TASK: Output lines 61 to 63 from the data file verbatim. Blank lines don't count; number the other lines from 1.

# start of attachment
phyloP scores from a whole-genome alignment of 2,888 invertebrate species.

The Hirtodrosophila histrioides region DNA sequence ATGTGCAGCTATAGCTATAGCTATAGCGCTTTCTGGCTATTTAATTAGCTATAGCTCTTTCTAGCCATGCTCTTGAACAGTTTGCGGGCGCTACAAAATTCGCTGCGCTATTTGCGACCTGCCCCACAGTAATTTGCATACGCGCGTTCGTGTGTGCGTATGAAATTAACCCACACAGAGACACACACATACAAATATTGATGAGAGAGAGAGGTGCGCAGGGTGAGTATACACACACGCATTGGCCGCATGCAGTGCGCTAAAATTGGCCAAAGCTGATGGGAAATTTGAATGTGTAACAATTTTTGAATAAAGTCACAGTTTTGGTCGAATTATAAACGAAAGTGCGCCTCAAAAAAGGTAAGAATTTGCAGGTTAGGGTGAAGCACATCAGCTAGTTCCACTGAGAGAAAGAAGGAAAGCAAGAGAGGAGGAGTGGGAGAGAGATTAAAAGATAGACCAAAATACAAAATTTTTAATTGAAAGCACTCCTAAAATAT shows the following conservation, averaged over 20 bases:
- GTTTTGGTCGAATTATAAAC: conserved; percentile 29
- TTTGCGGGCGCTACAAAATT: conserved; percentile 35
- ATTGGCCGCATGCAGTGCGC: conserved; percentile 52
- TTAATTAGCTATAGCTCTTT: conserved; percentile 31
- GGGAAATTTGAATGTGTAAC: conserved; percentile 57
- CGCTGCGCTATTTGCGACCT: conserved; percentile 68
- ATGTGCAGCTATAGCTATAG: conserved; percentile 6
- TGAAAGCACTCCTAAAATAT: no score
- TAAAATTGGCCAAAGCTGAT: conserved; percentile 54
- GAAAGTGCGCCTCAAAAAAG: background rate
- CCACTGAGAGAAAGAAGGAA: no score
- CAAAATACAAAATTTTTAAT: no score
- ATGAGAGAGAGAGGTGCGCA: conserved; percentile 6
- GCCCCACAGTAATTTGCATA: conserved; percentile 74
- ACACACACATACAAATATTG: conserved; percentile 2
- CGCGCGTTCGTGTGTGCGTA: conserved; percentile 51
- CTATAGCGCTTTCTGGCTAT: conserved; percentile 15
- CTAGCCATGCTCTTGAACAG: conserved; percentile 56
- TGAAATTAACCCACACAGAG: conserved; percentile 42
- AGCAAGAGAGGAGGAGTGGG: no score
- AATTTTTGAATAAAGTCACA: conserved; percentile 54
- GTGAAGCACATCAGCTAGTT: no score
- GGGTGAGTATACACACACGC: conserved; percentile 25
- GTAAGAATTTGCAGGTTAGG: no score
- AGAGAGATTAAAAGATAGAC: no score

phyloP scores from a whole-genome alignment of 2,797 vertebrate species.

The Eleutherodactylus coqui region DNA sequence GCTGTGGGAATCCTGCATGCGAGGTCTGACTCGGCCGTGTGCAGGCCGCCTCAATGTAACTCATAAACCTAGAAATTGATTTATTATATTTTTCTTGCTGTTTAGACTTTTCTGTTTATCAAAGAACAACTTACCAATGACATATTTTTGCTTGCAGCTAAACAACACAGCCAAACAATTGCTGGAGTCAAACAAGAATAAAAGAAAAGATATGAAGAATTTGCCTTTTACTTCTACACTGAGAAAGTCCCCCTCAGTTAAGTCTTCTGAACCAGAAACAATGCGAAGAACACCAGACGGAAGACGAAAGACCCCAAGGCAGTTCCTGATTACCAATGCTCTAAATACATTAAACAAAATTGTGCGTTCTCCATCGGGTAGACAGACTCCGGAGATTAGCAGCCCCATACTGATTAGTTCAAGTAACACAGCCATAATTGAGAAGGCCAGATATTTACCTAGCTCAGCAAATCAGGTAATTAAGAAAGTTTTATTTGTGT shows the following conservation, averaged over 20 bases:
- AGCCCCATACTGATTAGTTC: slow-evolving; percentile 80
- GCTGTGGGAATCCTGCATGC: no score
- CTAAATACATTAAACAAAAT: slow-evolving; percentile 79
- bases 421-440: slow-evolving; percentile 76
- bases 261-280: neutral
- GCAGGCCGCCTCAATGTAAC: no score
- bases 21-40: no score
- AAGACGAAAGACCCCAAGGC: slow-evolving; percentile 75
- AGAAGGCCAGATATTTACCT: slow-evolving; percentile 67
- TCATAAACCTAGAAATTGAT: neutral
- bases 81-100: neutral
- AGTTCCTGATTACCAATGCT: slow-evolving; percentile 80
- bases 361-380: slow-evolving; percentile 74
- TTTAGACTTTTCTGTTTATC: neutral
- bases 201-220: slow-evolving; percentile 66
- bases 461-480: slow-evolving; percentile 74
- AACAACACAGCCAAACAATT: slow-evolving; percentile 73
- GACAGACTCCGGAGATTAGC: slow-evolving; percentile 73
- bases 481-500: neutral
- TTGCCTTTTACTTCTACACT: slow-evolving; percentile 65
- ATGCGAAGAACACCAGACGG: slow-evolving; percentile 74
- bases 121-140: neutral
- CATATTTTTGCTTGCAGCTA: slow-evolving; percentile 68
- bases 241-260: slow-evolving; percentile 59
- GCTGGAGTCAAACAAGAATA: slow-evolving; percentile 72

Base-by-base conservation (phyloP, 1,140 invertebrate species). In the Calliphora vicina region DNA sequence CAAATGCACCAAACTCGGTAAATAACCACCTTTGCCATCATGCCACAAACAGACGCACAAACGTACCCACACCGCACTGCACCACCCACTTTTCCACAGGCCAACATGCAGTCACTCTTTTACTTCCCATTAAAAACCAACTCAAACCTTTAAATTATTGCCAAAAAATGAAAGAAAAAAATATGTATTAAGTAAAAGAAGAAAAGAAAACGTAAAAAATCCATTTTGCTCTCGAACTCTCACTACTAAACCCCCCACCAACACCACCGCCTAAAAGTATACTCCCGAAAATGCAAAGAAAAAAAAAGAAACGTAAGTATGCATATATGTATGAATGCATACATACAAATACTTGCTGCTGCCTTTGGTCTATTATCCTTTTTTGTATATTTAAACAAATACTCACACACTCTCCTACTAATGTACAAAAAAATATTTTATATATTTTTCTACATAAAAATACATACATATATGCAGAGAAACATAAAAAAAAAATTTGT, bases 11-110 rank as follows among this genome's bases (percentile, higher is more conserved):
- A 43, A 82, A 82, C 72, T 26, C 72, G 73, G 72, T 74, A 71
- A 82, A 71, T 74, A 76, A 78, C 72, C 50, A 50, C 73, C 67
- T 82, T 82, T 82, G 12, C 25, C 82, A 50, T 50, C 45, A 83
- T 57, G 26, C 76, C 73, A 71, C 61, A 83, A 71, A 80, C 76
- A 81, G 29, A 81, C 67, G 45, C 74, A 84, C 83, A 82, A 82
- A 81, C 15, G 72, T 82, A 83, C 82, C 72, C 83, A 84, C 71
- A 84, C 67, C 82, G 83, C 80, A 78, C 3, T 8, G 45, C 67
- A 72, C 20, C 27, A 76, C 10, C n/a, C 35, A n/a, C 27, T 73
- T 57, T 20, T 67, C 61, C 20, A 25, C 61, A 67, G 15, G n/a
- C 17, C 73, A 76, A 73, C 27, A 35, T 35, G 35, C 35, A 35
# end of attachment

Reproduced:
- A 81, C 15, G 72, T 82, A 83, C 82, C 72, C 83, A 84, C 71
- A 84, C 67, C 82, G 83, C 80, A 78, C 3, T 8, G 45, C 67
- A 72, C 20, C 27, A 76, C 10, C n/a, C 35, A n/a, C 27, T 73